AOL is closing its Hometown service which allowed users to create their own pages hosted on the AOL servers. It’s also closing its Journal blogging service.
It shouldn’t come as a major shock given that cheap or free web hosting is widely available these days, and you can get similar services to Hometown on pretty much any social networking website.
The Journals service also seems pretty redundant given how many more popular blogging sites are available these days, from LiveJournal to WordPress to name but two. One estimate says AOL Journals has 100,000 users, a fairly small number in the wider blogosphere. The service appears to have lost a great deal of goodwill a couple of years ago when AOL added a hefty banner ad at the top of each journal, arguing it was the only way to fund the system.
The services will both close on 31 October and AOL is contacting members to explain how to save their content before it goes up in virtual flames. The suggested solutions aren’t particularly pretty: it comes down to FTPing any image files, saving individual web pages, or the every-trusty ‘cut and paste into an e-mail to yourself’.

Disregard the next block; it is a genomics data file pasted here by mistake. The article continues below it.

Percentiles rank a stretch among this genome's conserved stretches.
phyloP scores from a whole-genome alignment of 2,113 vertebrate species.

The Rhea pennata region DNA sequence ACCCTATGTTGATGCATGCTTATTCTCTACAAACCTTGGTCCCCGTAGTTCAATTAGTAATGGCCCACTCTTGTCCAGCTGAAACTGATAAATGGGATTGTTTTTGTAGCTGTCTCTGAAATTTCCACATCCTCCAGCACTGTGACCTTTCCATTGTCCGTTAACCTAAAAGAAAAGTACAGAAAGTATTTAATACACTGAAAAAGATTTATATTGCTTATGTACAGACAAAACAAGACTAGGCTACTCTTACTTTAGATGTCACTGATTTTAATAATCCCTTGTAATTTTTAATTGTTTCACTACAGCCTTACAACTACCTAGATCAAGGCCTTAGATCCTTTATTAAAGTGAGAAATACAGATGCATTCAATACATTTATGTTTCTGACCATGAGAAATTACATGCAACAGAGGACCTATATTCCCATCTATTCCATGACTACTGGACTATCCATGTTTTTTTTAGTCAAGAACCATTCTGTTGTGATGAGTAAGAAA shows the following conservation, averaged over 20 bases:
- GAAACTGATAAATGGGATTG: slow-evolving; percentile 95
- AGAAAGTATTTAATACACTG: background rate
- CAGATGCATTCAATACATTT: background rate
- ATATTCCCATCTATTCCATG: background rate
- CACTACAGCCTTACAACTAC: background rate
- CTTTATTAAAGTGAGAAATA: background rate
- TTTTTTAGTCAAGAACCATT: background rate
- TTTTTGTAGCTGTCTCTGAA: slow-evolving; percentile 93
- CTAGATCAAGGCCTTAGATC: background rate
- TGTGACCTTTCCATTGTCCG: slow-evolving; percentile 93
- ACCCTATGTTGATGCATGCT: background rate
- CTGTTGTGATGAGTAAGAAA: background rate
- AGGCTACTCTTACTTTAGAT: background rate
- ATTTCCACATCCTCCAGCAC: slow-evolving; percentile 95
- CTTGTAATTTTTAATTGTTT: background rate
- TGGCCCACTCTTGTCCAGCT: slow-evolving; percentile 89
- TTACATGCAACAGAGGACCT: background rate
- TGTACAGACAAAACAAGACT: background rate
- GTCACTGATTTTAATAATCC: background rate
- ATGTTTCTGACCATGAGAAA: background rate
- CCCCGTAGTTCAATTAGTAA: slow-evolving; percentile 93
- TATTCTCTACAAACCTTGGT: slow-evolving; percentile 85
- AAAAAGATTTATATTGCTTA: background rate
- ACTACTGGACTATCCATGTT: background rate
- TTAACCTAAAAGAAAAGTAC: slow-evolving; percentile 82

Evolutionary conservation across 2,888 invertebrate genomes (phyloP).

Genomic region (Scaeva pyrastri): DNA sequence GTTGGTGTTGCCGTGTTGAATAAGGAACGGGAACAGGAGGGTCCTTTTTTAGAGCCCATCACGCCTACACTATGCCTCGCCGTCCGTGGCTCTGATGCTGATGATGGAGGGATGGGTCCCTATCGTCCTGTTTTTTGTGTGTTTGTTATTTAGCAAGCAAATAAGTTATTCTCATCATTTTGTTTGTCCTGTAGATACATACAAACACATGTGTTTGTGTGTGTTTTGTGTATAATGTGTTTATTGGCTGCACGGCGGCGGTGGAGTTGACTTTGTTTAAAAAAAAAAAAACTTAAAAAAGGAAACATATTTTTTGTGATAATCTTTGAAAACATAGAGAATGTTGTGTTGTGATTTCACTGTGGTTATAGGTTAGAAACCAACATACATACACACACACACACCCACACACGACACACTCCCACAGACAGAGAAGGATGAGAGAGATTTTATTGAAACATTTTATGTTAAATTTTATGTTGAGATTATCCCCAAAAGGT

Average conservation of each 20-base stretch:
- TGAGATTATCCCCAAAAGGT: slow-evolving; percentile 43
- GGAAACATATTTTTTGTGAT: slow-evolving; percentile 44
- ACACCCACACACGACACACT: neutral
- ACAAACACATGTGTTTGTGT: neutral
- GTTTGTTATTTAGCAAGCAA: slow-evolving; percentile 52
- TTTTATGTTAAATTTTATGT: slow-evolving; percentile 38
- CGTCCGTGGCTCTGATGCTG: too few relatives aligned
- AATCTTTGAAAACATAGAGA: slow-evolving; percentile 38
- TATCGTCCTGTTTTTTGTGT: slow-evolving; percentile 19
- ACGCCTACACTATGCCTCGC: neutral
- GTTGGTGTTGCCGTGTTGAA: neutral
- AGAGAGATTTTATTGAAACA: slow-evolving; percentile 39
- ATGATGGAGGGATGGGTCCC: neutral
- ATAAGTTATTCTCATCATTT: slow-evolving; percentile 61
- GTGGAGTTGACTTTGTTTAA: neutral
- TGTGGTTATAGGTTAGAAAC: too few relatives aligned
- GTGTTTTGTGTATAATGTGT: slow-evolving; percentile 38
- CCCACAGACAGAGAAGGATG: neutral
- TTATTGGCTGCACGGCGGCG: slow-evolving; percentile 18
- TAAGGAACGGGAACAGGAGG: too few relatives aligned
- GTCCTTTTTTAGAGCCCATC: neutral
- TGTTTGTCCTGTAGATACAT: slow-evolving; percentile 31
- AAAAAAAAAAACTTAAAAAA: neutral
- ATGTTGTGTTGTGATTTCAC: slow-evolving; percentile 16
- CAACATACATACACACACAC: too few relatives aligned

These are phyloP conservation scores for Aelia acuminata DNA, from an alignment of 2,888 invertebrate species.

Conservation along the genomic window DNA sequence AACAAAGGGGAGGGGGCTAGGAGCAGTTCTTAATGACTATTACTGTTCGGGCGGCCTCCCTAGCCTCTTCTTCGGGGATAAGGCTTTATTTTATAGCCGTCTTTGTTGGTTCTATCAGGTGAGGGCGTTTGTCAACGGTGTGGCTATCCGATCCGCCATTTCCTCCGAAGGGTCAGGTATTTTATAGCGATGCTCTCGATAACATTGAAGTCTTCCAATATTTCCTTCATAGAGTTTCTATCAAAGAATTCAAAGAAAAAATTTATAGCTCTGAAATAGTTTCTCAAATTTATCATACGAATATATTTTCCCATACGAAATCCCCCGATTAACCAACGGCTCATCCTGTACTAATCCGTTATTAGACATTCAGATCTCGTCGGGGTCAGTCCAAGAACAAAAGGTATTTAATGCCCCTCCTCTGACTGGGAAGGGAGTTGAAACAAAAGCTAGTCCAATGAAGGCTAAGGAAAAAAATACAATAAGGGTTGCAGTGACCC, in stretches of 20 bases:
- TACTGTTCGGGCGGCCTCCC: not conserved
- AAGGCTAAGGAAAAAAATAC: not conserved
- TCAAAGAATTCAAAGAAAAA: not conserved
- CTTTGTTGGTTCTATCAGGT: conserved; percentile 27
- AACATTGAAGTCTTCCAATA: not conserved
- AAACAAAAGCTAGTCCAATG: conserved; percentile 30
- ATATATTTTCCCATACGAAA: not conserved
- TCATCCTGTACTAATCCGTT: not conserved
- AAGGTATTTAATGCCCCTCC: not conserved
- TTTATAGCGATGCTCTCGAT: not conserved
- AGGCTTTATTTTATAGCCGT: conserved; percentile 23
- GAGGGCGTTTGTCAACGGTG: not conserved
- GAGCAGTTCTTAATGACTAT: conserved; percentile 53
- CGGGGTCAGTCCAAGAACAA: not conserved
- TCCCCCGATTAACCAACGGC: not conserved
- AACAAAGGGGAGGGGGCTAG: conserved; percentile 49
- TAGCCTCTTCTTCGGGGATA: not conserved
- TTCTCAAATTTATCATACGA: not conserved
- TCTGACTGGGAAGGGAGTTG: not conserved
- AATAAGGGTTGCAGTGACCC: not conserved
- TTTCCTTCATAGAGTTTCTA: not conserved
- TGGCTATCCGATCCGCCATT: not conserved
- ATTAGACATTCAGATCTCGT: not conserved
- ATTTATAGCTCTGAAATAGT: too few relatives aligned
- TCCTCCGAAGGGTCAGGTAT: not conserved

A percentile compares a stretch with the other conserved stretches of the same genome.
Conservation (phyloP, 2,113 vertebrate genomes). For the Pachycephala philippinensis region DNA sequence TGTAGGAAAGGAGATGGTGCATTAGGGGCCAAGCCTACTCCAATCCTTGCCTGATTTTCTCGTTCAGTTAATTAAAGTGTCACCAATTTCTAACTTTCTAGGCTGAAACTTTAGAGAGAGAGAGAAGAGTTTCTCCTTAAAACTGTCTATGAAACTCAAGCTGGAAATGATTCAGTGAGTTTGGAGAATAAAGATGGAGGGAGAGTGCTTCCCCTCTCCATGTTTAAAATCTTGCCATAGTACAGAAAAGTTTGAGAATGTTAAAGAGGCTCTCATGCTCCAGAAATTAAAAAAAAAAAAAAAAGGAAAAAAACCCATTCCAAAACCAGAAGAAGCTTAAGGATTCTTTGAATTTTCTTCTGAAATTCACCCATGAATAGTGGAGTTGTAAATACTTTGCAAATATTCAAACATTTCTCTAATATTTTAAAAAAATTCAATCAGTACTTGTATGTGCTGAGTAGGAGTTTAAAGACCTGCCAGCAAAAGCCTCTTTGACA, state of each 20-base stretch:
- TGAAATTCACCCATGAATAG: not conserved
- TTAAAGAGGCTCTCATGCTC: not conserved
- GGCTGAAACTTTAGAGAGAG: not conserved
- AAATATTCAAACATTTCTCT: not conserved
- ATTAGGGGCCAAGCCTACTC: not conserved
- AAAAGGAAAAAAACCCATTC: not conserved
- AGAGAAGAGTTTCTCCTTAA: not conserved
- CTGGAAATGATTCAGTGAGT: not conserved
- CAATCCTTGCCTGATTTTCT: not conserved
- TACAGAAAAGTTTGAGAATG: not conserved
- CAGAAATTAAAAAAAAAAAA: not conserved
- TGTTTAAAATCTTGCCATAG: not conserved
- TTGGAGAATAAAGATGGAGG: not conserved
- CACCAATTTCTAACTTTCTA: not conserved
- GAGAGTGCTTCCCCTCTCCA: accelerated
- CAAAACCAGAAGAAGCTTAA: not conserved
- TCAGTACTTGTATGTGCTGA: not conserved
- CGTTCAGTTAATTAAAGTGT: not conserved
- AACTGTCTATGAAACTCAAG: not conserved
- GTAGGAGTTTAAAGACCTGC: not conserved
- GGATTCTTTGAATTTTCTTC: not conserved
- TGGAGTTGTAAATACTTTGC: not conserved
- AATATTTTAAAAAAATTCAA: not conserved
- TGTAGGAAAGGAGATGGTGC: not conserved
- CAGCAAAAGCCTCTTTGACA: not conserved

If your current reaction is a prejudiced view of the people who remain inside AOL’s walled garden, you’re pretty much on the money. Blogs listed on AOL’s site as recently updated include comments such as:
I just found out that AOL is closing the journals. After falling out of my chair and my cat giving me CPR (no more tuna for her!) I am sitting here shocked… We all need to talk about this. It’s like moving out of the country into a big city. We lose the closeness.
Meanwhile the writer of the ‘what about me’ AOL Journal seems to have loftier issues on his mind.